Apple has pulled Adware Doctor from the Mac App Store. The app, which was the top paid utility app on the App Store and was designed to "prevent malware and malicious files from infecting" Mac devices, was spotted sending user data to a server in China without explicitly gaining consent from users. Security researchers have confirmed the existence of the flaw that violates Apple's policies. The app originally posed as Adware Medic and was the fifth top paid app overall on the Mac App Store.
Security researcher Patrick Wardle spotted that Adware Doctor collects sensitive user information from a Mac machine and then saves it in a password-protective file called history.zip. Once archived, the app uploads the file to a server based in China via "adscan.yelabapp.com". While the archive is said to be password protective, Wardle was able to access the hardcoded password and found that the app collected browsing history from Chrome, Firefox, and Safari at the time of his testing.
It is worth pointing out here that the app does require user permissions to access home directory and files on the Mac device. However, it indeed doesn't to access the home directory and files just to scan malware and allegedly exfiltrates user information to a source in China. This notably doesn't violate the "sandboxing" protection that Mac apps have to restrict access to only those areas on which users have granted permissions to. Further, the Adware Doctor app is said to generate a log of the apps that you've installed on your system as well as records of their source.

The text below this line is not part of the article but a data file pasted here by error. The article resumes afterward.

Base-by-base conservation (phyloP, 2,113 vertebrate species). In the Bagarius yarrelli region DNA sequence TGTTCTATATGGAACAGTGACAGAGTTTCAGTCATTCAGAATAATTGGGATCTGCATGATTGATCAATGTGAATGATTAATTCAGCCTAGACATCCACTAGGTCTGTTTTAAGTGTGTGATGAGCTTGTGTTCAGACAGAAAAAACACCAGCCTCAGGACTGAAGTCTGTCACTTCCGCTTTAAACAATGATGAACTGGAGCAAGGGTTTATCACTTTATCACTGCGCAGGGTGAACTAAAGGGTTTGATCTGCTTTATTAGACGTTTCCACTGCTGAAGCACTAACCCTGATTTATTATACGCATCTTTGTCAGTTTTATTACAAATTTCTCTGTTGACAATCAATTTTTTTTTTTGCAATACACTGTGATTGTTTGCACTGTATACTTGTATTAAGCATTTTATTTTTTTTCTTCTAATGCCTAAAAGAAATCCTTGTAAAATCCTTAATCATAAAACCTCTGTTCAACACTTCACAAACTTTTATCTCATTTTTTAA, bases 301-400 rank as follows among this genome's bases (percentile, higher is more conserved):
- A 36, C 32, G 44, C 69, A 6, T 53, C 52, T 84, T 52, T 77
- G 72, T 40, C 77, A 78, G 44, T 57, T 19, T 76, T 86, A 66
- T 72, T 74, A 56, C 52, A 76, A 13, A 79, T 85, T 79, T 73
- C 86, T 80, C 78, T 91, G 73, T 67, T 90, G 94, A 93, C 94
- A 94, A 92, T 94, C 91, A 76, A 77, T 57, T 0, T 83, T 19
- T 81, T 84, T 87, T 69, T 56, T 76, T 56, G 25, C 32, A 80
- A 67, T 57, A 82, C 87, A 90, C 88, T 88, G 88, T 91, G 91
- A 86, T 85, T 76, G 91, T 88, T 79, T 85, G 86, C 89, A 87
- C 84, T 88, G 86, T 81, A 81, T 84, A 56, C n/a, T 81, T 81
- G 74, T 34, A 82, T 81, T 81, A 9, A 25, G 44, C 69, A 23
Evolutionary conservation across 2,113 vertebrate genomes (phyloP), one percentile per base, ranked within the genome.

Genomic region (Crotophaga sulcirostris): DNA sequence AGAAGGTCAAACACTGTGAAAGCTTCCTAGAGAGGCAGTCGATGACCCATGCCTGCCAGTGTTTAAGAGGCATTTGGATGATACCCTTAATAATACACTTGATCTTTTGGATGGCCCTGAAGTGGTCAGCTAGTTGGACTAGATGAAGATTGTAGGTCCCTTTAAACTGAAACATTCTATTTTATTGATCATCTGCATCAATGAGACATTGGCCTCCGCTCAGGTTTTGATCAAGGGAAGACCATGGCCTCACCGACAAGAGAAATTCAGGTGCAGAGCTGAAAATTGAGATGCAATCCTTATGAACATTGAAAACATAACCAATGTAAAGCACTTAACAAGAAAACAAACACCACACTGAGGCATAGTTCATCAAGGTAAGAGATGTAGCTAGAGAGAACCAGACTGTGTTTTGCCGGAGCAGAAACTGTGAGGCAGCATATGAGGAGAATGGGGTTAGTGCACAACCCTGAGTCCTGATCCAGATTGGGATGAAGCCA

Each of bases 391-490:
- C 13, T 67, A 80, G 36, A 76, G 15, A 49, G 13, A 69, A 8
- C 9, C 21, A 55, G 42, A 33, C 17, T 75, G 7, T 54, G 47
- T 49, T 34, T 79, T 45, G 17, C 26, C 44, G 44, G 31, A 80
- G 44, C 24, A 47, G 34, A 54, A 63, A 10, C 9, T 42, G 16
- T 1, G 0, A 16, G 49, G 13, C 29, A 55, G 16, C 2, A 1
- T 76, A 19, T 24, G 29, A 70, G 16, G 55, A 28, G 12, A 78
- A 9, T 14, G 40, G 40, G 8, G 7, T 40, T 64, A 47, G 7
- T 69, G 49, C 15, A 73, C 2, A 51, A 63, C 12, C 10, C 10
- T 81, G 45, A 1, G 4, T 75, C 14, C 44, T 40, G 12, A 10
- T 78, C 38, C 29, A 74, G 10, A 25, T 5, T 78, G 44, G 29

Wardle conducted his research after a German security researcher, who tweets under pseudonym Privacy 1st, posted a video highlighting the security loophole. The researcher also contacted Apple about the flaw last month.
Apple confirmed to BuzzFeedNews about the removal of the Adware Doctor app from its Mac App Store. However, it didn't reveal any details about the security breach.
At the time of filing the story, the Mac App Store wasn't providing access to download Adware Doctor. Similarly, the given link to the Chinese server was inaccessible too.
Apple is implementing an enhanced sandboxing security in macOS 10.14 Mojave to overcome issues that come from apps such as Adware Doctor going forward. Moreover, the next macOS version is bringing protection to Safari history and cookies from apps to restrict access to user content even in the cases where users have granted access to areas such as the home directory.